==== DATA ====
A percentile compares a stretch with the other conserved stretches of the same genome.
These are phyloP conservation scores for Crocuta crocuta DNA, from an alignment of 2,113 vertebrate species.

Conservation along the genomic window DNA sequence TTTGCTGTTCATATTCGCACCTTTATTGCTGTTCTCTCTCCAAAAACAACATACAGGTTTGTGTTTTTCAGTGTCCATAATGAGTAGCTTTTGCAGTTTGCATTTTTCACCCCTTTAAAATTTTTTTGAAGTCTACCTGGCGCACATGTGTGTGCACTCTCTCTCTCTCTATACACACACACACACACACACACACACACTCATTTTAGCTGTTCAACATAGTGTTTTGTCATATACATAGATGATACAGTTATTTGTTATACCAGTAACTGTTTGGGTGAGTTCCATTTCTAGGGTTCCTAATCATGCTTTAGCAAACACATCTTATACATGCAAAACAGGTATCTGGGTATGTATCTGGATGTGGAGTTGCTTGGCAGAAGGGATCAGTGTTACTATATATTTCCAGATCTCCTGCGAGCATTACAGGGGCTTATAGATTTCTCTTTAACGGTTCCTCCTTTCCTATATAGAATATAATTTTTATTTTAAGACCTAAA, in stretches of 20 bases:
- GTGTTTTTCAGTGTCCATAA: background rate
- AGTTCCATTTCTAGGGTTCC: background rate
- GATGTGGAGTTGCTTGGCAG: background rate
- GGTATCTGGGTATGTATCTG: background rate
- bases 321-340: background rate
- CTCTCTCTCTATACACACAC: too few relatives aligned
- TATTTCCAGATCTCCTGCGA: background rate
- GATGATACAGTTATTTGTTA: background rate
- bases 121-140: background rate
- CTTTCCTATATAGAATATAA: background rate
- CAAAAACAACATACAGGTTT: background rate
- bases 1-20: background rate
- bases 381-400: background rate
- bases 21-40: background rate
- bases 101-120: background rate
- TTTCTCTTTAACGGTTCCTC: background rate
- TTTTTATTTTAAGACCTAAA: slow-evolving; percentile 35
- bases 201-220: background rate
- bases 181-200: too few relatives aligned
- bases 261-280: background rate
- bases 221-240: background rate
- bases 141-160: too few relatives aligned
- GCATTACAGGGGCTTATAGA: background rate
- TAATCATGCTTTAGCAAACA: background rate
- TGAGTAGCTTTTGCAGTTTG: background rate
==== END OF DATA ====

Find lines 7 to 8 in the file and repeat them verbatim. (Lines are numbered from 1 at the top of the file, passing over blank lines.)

- GGTATCTGGGTATGTATCTG: background rate
- bases 321-340: background rate